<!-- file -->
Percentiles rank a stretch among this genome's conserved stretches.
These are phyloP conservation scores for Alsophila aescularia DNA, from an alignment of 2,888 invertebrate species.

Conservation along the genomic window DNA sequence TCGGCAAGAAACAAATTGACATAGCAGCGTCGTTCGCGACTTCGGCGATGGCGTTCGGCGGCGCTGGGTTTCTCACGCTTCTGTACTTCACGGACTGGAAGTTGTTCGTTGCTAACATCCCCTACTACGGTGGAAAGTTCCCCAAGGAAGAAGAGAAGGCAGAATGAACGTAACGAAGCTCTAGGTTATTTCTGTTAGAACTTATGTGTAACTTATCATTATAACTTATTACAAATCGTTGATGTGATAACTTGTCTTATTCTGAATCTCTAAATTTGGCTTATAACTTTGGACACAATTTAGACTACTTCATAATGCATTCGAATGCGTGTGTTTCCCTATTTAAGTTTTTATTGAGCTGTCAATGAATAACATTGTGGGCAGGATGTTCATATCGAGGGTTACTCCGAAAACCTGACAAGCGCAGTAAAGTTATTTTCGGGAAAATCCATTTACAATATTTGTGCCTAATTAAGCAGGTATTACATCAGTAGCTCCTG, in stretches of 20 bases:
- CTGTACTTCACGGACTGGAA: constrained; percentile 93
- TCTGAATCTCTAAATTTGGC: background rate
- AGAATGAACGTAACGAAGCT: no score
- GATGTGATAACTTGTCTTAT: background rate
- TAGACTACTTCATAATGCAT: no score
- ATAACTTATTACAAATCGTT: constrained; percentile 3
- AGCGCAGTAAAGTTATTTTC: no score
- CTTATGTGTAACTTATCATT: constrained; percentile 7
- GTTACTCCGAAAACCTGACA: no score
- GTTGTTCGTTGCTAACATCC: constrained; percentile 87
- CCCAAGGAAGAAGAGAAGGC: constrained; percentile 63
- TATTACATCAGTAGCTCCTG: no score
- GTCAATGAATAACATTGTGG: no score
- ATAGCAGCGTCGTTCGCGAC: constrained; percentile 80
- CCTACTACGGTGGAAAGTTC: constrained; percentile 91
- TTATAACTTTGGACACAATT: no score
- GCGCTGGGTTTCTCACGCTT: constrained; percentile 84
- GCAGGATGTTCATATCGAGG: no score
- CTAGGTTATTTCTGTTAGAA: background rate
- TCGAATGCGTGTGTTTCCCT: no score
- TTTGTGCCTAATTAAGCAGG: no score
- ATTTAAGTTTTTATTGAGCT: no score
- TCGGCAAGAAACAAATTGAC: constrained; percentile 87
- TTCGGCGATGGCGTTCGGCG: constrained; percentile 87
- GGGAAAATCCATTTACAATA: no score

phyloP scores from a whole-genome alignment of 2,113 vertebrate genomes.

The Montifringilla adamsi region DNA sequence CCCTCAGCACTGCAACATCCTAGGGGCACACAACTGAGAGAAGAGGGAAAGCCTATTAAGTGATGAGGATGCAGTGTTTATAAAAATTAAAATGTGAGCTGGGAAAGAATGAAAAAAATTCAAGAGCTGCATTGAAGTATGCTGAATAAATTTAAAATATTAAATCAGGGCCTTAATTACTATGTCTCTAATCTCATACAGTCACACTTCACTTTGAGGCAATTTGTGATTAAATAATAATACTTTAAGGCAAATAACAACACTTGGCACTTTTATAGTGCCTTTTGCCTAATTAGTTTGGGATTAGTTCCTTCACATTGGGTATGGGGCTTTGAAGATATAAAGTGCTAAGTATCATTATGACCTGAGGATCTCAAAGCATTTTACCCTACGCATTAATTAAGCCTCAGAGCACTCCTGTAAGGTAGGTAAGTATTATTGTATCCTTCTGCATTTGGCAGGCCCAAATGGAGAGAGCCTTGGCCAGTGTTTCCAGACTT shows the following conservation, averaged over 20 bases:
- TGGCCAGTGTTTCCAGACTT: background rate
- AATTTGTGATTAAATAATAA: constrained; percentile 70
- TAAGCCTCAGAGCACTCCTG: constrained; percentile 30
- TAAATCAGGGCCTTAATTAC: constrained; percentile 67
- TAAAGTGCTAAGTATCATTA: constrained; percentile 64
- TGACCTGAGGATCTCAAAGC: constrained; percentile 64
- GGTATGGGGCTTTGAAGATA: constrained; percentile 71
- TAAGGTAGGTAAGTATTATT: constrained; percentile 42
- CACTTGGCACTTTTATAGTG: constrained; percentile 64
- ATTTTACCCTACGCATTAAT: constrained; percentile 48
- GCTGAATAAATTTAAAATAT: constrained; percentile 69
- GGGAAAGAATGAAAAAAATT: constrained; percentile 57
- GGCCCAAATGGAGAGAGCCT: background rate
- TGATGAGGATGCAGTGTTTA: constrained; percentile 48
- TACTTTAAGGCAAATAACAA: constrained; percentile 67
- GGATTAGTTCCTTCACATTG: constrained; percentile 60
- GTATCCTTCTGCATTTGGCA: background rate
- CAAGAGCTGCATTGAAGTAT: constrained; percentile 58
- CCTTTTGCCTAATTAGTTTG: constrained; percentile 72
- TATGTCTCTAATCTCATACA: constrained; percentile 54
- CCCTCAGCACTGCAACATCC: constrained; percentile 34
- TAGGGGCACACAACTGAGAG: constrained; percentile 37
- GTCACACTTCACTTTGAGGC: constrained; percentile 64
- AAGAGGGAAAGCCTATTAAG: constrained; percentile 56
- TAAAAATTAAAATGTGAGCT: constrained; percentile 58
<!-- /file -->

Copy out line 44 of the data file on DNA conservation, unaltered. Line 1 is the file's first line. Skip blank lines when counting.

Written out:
- TGATGAGGATGCAGTGTTTA: constrained; percentile 48